The Libyan crisis: Military vs political

Ahmed Eleiba , Wednesday 15 Jul 2020

Military vs political
Egyptian naval manoeuvre along the western border

Predictions on forthcoming developments in the Libyan crisis fluctuate between escalation and de-escalation. In Egypt, the intensive land and naval manoeuvres conducted along its western borders recently give the impression of preparations in advance of an impending storm. But Egypt’s political/diplomatic actions to advance a return to the political process have been no less dynamic and energetic.

The last UN Security Council (UNSC) session on Libya vividly demonstrated Egypt’s preference for a political solution, its desire to defuse the military escalation in Libya by halting the weapons and mercenaries that Turkey has been shipping to Libya, and backing for the peace-making role of the UN Support Mission in Libya (UNSMIL).

Among the greatest threats emanating from Libya is the attempt of regional parties such as Turkey to impose realities on the ground that not only alter the military balance but also restructure the Libyan situation in a manner that threatens Egypt’s national security and the vital sphere that Cairo has identified as crucial to its national defence.

If Ankara moves its armies of mercenaries and militias beyond the red line that Cairo has drawn from Sirte to Jufra, Egypt will have every right to act in self-defence.

Informed sources have told Al-Ahram Weekly that because Egypt prefers to avoid “offensive” operations it has adopted a defensive posture conditional on the continual evaluation of developments.

They add that while Egypt needs to consider a variety of military eventualities due to the likelihood of impetuous actions on the part of belligerent forces, it is simultaneously sustaining a focus on promoting the internationally agreed on political process. So far, Egypt’s preparations have remained within its borders even though, in the past, it has undertaken limited missions within the framework of self-defence and the protection of its national interests.

According to the sources, Egypt will not intervene with its military machine outside the parameters which President Abdel-Fattah Al-Sisi underscored when discussing the Egyptian army’s creed during his recent address in the Western Military Zone. Turkey, unfortunately, inclines in the opposite direction. It demonstrates its preference for military escalation with every shipload of weapons and every airplane full of jihadist mercenaries it sends to Libya, and every intimation of its intent to push beyond the Sirte-Jufra line.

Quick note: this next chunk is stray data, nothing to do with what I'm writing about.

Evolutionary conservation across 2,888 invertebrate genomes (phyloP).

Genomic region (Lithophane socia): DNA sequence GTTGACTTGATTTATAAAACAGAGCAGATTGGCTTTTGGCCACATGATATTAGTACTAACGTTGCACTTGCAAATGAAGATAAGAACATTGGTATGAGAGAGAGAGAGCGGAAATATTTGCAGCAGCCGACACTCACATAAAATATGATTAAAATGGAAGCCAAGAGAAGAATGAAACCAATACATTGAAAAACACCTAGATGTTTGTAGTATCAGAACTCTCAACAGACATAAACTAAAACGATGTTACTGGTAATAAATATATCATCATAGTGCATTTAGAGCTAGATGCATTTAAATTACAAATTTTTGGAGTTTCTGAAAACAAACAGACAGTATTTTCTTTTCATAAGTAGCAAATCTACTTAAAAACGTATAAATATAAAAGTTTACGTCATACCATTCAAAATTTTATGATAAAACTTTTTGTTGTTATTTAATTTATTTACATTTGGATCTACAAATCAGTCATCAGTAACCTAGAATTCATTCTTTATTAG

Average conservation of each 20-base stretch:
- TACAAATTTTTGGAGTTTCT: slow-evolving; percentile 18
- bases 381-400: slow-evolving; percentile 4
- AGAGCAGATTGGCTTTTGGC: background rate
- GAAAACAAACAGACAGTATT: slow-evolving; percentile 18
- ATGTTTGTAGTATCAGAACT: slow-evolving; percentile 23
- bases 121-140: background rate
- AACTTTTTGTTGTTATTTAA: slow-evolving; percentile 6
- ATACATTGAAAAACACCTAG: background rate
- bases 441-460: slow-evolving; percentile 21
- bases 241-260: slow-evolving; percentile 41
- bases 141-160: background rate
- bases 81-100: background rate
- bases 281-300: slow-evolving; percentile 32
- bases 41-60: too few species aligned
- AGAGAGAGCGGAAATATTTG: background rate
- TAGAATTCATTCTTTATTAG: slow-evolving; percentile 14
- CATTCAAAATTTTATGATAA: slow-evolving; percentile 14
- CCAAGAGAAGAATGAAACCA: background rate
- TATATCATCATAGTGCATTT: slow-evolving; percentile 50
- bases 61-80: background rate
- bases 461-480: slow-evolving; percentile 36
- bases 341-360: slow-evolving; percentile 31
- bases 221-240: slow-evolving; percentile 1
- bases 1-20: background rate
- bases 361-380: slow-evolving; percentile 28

Turkish Foreign Minister Mevlut Cavusoglu has rejected a ceasefire proposal on behalf of the Tripoli-based Government of National Accord (GNA). In an interview with Haberturk TV, he said that the GNA would not benefit from a ceasefire along the current lines of combat and that it should advance to seize control of Sirte on the coast and the Jufra air base to the south before agreeing to a ceasefire.

Libyan observers told the Weekly that militias are advancing from Misrata and Tripoli towards the Gulf of Sirte and towards the Ghardabiya and Jufra air bases. The Libyan National Army (LNA) is reinforcing its positions on its side of the lines.

Libyan sources note that under the contentious agreement it signed with the GNA Ankara backed the GNA call for a withdrawal of the LNA to the 4 April 2019 lines (the date the LNA launched its operation to retake Tripoli) but that now it is speaking in terms of the 2015 lines.

The sources see this as a clear sign that Ankara wants to get its hands on Libyan oil and, most immediately, the reserves and facilities protected by the LNA and Libyan tribes. Both the LNA and the tribes have issued statements last week indicating their willingness to reopen the oil terminals in accordance with a clear set of rules for the equitable distribution of the revenues of Libya’s oil wealth between the three Libyan provinces (Cyrenaica, Tripolitania, and Fezzan).